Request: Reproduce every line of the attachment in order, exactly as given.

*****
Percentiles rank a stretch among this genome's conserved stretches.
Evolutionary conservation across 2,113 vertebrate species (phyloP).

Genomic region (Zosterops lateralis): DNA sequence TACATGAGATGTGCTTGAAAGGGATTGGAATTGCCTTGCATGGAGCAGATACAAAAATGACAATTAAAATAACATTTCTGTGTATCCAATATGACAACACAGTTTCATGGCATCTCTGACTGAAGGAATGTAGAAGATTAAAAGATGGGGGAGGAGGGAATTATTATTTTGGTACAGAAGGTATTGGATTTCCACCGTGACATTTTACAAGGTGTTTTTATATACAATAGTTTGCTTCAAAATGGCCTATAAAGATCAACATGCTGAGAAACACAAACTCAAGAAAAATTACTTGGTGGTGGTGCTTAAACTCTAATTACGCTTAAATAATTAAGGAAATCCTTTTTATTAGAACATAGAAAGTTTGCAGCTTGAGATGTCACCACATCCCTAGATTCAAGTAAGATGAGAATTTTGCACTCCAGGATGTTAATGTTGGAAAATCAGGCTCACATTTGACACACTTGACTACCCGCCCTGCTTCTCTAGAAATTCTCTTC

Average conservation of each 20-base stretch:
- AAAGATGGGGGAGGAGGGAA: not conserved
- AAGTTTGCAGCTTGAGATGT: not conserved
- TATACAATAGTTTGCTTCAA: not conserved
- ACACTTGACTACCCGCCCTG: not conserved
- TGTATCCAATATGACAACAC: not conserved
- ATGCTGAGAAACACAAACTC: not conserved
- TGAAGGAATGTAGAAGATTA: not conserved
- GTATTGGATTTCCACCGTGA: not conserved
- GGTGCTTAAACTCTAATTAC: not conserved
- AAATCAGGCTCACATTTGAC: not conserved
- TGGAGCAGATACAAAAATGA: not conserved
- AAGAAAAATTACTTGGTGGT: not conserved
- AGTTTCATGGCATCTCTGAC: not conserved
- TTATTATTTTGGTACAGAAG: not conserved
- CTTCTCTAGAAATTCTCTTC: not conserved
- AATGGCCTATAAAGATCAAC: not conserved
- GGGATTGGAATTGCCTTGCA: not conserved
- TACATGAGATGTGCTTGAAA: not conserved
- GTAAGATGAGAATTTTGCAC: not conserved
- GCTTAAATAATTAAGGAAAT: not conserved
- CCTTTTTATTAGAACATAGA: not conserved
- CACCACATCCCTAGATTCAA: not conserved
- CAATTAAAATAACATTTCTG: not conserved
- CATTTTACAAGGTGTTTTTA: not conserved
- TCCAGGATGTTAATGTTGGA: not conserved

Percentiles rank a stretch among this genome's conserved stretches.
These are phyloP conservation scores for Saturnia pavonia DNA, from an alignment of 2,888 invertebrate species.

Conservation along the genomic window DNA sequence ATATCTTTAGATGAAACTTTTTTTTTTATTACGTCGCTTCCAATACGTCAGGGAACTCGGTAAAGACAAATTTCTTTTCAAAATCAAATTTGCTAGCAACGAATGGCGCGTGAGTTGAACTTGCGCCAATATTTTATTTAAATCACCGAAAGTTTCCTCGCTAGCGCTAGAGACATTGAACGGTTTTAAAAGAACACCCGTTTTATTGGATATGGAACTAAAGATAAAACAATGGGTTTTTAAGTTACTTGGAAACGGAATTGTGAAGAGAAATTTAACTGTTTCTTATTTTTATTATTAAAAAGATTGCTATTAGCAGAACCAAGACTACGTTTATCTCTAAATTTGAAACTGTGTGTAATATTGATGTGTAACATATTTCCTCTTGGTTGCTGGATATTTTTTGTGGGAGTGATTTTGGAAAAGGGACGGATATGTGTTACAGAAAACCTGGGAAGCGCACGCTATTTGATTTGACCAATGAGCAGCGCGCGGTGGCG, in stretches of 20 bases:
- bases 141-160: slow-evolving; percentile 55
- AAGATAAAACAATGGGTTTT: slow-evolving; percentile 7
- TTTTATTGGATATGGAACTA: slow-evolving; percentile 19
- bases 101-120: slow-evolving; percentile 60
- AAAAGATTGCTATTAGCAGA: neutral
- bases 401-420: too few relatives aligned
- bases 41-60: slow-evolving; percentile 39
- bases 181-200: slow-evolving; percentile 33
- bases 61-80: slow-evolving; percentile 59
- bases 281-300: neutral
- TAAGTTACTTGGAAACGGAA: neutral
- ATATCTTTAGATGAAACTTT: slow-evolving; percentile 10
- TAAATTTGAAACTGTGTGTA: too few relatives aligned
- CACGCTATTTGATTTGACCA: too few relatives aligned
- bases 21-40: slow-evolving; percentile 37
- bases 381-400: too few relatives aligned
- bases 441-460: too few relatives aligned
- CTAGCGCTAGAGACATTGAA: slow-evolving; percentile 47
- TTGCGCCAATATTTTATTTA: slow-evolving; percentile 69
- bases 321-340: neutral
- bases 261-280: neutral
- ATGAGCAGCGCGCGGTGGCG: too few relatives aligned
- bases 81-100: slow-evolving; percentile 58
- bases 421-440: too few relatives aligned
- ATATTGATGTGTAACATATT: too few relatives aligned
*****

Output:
Percentiles rank a stretch among this genome's conserved stretches.
Evolutionary conservation across 2,113 vertebrate species (phyloP).

Genomic region (Zosterops lateralis): DNA sequence TACATGAGATGTGCTTGAAAGGGATTGGAATTGCCTTGCATGGAGCAGATACAAAAATGACAATTAAAATAACATTTCTGTGTATCCAATATGACAACACAGTTTCATGGCATCTCTGACTGAAGGAATGTAGAAGATTAAAAGATGGGGGAGGAGGGAATTATTATTTTGGTACAGAAGGTATTGGATTTCCACCGTGACATTTTACAAGGTGTTTTTATATACAATAGTTTGCTTCAAAATGGCCTATAAAGATCAACATGCTGAGAAACACAAACTCAAGAAAAATTACTTGGTGGTGGTGCTTAAACTCTAATTACGCTTAAATAATTAAGGAAATCCTTTTTATTAGAACATAGAAAGTTTGCAGCTTGAGATGTCACCACATCCCTAGATTCAAGTAAGATGAGAATTTTGCACTCCAGGATGTTAATGTTGGAAAATCAGGCTCACATTTGACACACTTGACTACCCGCCCTGCTTCTCTAGAAATTCTCTTC

Average conservation of each 20-base stretch:
- AAAGATGGGGGAGGAGGGAA: not conserved
- AAGTTTGCAGCTTGAGATGT: not conserved
- TATACAATAGTTTGCTTCAA: not conserved
- ACACTTGACTACCCGCCCTG: not conserved
- TGTATCCAATATGACAACAC: not conserved
- ATGCTGAGAAACACAAACTC: not conserved
- TGAAGGAATGTAGAAGATTA: not conserved
- GTATTGGATTTCCACCGTGA: not conserved
- GGTGCTTAAACTCTAATTAC: not conserved
- AAATCAGGCTCACATTTGAC: not conserved
- TGGAGCAGATACAAAAATGA: not conserved
- AAGAAAAATTACTTGGTGGT: not conserved
- AGTTTCATGGCATCTCTGAC: not conserved
- TTATTATTTTGGTACAGAAG: not conserved
- CTTCTCTAGAAATTCTCTTC: not conserved
- AATGGCCTATAAAGATCAAC: not conserved
- GGGATTGGAATTGCCTTGCA: not conserved
- TACATGAGATGTGCTTGAAA: not conserved
- GTAAGATGAGAATTTTGCAC: not conserved
- GCTTAAATAATTAAGGAAAT: not conserved
- CCTTTTTATTAGAACATAGA: not conserved
- CACCACATCCCTAGATTCAA: not conserved
- CAATTAAAATAACATTTCTG: not conserved
- CATTTTACAAGGTGTTTTTA: not conserved
- TCCAGGATGTTAATGTTGGA: not conserved

Percentiles rank a stretch among this genome's conserved stretches.
These are phyloP conservation scores for Saturnia pavonia DNA, from an alignment of 2,888 invertebrate species.

Conservation along the genomic window DNA sequence ATATCTTTAGATGAAACTTTTTTTTTTATTACGTCGCTTCCAATACGTCAGGGAACTCGGTAAAGACAAATTTCTTTTCAAAATCAAATTTGCTAGCAACGAATGGCGCGTGAGTTGAACTTGCGCCAATATTTTATTTAAATCACCGAAAGTTTCCTCGCTAGCGCTAGAGACATTGAACGGTTTTAAAAGAACACCCGTTTTATTGGATATGGAACTAAAGATAAAACAATGGGTTTTTAAGTTACTTGGAAACGGAATTGTGAAGAGAAATTTAACTGTTTCTTATTTTTATTATTAAAAAGATTGCTATTAGCAGAACCAAGACTACGTTTATCTCTAAATTTGAAACTGTGTGTAATATTGATGTGTAACATATTTCCTCTTGGTTGCTGGATATTTTTTGTGGGAGTGATTTTGGAAAAGGGACGGATATGTGTTACAGAAAACCTGGGAAGCGCACGCTATTTGATTTGACCAATGAGCAGCGCGCGGTGGCG, in stretches of 20 bases:
- bases 141-160: slow-evolving; percentile 55
- AAGATAAAACAATGGGTTTT: slow-evolving; percentile 7
- TTTTATTGGATATGGAACTA: slow-evolving; percentile 19
- bases 101-120: slow-evolving; percentile 60
- AAAAGATTGCTATTAGCAGA: neutral
- bases 401-420: too few relatives aligned
- bases 41-60: slow-evolving; percentile 39
- bases 181-200: slow-evolving; percentile 33
- bases 61-80: slow-evolving; percentile 59
- bases 281-300: neutral
- TAAGTTACTTGGAAACGGAA: neutral
- ATATCTTTAGATGAAACTTT: slow-evolving; percentile 10
- TAAATTTGAAACTGTGTGTA: too few relatives aligned
- CACGCTATTTGATTTGACCA: too few relatives aligned
- bases 21-40: slow-evolving; percentile 37
- bases 381-400: too few relatives aligned
- bases 441-460: too few relatives aligned
- CTAGCGCTAGAGACATTGAA: slow-evolving; percentile 47
- TTGCGCCAATATTTTATTTA: slow-evolving; percentile 69
- bases 321-340: neutral
- bases 261-280: neutral
- ATGAGCAGCGCGCGGTGGCG: too few relatives aligned
- bases 81-100: slow-evolving; percentile 58
- bases 421-440: too few relatives aligned
- ATATTGATGTGTAACATATT: too few relatives aligned